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    The XXX-piring Namespace - More Semantic Attacks | Log in/Create an Account | Top | 15 comments | Search Discussion
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    Re: The XXX-piring Namespace - More Semantic Attac
    by fnord (groy2kNO@SPAMyahoo.com) on Sunday October 28 2001, @07:30PM (#3226)
    User #2810 Info
    A bit of follow-up. Perhaps being pressed for time, I mistakenly typed:
    that users time in their URL line
    which should read:
    that users type in their URL line
    I also neglected to point out another angle. At least as far back as last February Declan McCullagh and USA Today were reporting that Osama bin Laden and other terrorist organizations were using steganograpy, which is a method for hiding files within other files, for example a text file within a picture, perhaps on a porn site. Such a choice would make good sense, even with access to the server logs it would be difficult to decipher which hits on such high trafficked sites might be more meaningful. And just to bring my two recent submissions into some kind of closure, Bruce Shneier, from whom I borrowed the phrase semantic attacks, isn't very optimistic about the ability to stop such traffic. -g
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    Re: The XXX-piring Namespace - More Semantic Attac
    by Ron_Bennett on Sunday October 28 2001, @08:31PM (#3227)
    User #3011 Info | http://www.wyomissing.com/bennett/
    Relax...the adult industry has been using similar tactics with toll-free phone numbers for years...this is nothing new.

    If companies would pay their bills ONTIME they wouldn't lose their domains and thus wouldn't have such problems...Right?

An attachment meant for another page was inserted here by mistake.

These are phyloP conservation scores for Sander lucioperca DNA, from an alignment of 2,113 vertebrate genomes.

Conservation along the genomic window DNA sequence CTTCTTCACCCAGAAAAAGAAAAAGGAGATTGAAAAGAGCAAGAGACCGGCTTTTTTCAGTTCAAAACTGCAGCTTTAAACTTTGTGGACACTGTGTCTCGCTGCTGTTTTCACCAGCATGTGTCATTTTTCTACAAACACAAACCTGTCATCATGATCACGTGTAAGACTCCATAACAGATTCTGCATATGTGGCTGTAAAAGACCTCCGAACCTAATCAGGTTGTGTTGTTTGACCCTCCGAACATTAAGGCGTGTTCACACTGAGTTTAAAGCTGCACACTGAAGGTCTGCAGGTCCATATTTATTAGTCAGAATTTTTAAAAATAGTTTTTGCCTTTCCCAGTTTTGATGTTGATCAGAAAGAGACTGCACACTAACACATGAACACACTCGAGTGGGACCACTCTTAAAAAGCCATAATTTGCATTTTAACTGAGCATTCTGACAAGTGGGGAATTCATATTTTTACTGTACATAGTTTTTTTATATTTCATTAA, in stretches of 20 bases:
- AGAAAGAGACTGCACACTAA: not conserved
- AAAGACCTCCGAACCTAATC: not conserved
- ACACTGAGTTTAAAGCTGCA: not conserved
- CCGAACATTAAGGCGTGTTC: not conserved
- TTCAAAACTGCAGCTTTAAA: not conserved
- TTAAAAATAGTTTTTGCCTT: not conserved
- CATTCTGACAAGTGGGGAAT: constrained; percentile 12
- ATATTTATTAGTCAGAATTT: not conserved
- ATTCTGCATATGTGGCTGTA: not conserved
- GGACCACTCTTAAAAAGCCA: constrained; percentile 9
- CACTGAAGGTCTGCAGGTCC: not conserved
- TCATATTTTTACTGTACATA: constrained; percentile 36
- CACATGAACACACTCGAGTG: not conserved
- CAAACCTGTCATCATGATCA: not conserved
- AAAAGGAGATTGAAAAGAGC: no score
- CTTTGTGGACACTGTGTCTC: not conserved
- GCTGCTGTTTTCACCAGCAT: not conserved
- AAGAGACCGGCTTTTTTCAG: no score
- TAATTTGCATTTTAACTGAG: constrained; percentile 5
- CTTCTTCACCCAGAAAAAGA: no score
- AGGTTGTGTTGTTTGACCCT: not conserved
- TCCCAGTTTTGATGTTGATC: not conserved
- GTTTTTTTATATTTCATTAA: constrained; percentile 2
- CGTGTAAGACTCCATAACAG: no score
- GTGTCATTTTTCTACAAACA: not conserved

And the most important aspect being missed here is the fact that adult oriented companies actually make money using such tactics...NOW WHY IS THAT?? Think about it for a second...if one intends to reach website "company.com" and they somehow are redirected to "nudepixs.com" instead, one would expect they would LEAVE and correct their mistake...right? But it turns out that some people when misdirected for whatever reason, instead of leaving, they will actually whip out their credit card and SPEND MONEY on a website they didn't even intend to reach...and NO ONE FORCED them to do that. Right?

    I think it's high time for people to assume responsibility for their own actions - namely, renewing their domains on time...and lastly, why let expired domains go unused anyways...the adult industry helps maximize economy by recycling domains which helps registrars stay in business and in turn reduces the need to add more TLDs. A win win situation :-)
    [ Reply to This | Parent ]
    Re: The XXX-piring Namespace - More Semantic Attac
    by fnord (groy2kNO@SPAMyahoo.com) on Thursday November 01 2001, @08:20PM (#3346)
    User #2810 Info
    At least one more expiring domain becomes a porn site, and as the prior owner let numerous desirable names expire, it might not be the only one. Quite an interesting article on that and other namespace sillyness here. -g
    [ Reply to This | Parent ]
    Re: The XXX-piring Namespace - More Semantic Attac
    by fnord (groy2kNO@SPAMyahoo.com) on Friday November 02 2001, @06:07AM (#3356)